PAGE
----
We dropped anchor in the deep water of Soufrière Bay at 7:05 a.m. on a sunny morning with a light breeze. This island paradise is approximately 200 square miles with a small population of 175 thousand. It is the birthplace of two Nobel Laureates: Arthur Lewis for economics, and Derek Walcott for literature. Both men went to the same schools and were born on the same day! Soufrière Bay is just to the north and east of the Petit and Gros Piton. The physical setting is very dramatic as the city of Soufrière is situated at the west end of an ancient caldera formed some 39 thousand years ago.

After breakfast we came ashore in Zodiacs and boarded minivans for the short ride to the interior of the caldera where the hot gasses and molten waters and rock are still quite active. Here we were able to see and smell (sulfuric gases are pungent!) the seismic activity of the island for the very first time. With the exception of Barbados, all of the islands which we have now visited are the product of volcanic activity as they sit atop the Atlantic and Caribbean plates. Our guide on St. Lucia was Noelle and she was extremely knowledgeable, particularly about plants and cultural matters. We also learned about the local geology and went to an overlook where we could peer into the face of the bubbling mud as it hissed and exploded.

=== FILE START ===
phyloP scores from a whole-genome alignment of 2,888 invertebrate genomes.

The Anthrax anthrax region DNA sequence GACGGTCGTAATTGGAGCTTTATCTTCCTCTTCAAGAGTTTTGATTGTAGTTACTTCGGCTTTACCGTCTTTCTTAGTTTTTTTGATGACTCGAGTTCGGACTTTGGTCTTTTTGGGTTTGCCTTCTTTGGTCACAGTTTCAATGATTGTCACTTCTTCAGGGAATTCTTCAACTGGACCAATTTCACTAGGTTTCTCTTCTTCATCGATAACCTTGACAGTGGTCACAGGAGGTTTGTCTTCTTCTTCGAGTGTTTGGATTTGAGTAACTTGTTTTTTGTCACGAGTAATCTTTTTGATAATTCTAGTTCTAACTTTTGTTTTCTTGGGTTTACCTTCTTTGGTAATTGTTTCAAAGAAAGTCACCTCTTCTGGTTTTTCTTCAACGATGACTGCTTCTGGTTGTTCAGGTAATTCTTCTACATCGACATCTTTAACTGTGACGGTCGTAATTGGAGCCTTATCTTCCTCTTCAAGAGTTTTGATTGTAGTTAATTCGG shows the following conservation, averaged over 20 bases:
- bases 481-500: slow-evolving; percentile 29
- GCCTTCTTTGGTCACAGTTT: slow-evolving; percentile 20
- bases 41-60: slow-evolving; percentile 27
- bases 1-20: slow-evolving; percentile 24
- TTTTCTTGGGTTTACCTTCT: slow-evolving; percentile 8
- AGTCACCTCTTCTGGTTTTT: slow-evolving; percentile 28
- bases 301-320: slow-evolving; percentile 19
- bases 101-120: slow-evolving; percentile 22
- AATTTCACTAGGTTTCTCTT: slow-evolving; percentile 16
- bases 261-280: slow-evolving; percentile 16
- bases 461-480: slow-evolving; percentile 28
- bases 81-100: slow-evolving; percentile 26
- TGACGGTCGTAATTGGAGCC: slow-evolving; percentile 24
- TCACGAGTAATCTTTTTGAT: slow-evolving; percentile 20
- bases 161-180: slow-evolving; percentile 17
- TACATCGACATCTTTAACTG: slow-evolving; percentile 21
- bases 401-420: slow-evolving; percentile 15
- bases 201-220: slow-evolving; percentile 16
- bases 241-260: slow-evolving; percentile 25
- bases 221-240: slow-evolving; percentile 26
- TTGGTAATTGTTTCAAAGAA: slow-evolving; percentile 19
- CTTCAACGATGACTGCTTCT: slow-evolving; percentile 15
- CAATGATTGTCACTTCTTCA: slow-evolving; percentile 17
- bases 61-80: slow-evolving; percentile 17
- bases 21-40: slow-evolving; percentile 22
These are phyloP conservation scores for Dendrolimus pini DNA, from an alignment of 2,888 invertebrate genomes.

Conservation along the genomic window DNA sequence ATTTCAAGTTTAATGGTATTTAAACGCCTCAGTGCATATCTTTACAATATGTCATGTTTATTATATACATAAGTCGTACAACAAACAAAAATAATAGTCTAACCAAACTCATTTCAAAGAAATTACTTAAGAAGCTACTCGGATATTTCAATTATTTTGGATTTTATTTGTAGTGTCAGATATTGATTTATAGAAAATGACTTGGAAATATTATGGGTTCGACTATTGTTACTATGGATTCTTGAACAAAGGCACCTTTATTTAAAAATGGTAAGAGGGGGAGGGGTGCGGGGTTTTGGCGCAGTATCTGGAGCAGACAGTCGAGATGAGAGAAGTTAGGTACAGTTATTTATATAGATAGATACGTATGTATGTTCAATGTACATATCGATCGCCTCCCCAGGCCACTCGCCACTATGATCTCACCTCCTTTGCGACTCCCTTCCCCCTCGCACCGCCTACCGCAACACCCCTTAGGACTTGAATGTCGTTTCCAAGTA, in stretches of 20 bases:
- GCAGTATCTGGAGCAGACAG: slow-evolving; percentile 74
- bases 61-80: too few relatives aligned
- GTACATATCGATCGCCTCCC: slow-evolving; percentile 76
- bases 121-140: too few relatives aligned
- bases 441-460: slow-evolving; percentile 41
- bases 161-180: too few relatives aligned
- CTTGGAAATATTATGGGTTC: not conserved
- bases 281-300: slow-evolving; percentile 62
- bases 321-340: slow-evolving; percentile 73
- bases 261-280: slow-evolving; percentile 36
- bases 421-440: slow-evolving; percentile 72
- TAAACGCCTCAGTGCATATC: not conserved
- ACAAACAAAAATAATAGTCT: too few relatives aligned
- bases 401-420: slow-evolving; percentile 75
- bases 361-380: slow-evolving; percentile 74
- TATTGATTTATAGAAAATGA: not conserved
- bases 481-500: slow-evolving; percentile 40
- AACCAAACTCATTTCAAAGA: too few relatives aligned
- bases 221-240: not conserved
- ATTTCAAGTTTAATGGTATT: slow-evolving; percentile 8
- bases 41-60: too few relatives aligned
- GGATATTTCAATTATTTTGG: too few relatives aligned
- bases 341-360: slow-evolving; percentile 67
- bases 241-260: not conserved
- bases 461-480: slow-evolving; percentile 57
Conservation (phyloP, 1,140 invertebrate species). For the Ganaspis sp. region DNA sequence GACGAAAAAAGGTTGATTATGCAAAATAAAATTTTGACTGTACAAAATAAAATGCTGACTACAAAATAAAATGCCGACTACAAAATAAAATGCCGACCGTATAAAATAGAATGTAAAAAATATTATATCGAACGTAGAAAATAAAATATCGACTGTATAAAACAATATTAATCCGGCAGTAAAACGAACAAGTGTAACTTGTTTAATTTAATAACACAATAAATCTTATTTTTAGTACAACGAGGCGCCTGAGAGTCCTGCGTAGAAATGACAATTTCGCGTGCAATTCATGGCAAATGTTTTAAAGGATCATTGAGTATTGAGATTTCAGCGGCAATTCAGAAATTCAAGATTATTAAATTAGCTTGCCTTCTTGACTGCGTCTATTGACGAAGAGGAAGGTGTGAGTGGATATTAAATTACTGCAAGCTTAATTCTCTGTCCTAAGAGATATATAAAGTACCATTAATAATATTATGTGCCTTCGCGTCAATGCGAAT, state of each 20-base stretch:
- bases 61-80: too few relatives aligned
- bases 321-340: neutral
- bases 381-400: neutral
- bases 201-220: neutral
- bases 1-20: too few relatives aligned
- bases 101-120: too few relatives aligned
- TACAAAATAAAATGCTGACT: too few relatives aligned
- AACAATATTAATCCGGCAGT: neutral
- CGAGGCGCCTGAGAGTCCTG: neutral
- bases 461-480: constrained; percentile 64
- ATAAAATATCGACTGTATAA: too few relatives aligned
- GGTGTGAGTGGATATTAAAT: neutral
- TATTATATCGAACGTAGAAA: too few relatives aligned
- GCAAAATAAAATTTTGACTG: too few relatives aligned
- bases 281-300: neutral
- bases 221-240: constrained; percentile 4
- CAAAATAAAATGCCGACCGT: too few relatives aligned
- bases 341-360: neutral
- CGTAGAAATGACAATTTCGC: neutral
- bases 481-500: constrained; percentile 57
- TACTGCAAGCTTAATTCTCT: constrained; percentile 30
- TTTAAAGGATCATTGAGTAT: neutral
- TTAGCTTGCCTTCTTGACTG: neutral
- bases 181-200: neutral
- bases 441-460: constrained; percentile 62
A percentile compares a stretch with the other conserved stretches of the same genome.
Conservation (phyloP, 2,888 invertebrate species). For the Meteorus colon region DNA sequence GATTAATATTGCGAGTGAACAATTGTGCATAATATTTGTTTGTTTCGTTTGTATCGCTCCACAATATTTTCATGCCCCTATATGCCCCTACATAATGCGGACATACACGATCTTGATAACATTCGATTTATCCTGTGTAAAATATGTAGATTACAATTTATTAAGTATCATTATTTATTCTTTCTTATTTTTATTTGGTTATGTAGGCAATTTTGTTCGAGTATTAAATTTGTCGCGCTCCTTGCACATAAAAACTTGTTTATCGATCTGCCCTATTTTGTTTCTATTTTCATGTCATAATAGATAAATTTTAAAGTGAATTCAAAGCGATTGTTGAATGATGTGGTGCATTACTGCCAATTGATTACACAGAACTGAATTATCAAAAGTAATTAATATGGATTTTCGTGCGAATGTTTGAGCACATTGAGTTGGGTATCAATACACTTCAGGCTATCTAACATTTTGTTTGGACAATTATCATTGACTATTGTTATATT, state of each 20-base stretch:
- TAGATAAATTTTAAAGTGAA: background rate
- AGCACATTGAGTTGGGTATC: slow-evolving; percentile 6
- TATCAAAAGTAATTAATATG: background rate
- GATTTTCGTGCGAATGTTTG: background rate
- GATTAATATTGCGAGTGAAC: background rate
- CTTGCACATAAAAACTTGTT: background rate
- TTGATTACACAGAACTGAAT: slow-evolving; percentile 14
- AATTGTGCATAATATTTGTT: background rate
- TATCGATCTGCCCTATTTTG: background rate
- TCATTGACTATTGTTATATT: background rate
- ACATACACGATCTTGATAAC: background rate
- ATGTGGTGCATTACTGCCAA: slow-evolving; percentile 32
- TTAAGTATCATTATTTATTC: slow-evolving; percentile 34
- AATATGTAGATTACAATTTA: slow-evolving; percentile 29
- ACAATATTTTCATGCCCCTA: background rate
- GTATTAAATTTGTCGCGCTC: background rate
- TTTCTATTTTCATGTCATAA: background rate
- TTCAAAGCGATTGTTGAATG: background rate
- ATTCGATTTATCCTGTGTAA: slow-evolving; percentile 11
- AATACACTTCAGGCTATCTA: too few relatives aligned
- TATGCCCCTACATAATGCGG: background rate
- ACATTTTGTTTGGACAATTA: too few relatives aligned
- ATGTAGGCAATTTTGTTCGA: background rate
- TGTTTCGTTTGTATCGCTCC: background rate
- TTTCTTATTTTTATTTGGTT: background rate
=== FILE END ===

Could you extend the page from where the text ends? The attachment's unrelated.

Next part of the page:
Our next stop was the Diamond Botanical Gardens, one of the unsung gems of the Caribbean. Plants of every sort abound in profusion and Noelle was able to point out the most interesting varieties. I love the bamboo, which is the national plant of St. Lucia—it can grow 8 inches a day and reach 30 feet tall and 8 inches in diameter. As we left, we walked through the formal gardens and saw the exquisitely beautiful jade plant. I cannot precisely describe the color, but it is a cross between an ice blue and crystal. It takes one’s breath away.

We were in these wonderful gardens for about an hour and a half and after our visit, we returned to our vans for the very short drive to the center of Soufrière. The public square, which sits in front of the large Roman Catholic church, has recently been redone and in its center is a powerful statue of a slave breaking his chains. The more radical supporters of the French Revolution “the Jacobins” were here in the middle 1790s and set up a guillotine to rid the islands of the aristocracy and supporters of the monarchy.

We set sails for about an hour after lunch and the unfurling was also accomplished with the redoubtable guests who had been coached by Chief Officer John Svendsen. At 4:00 p.m. we watched the fabulous short film of Irving Johnson “Around Cape Horn.” At dinnertime Alex presented the slideshow of guests’ photos. They represent a cornucopia of ways of seeing the Caribbean. I cannot imagine a fuller day, and we all went off to bed utterly satisfied. Next stop Bridgetown, Barbados.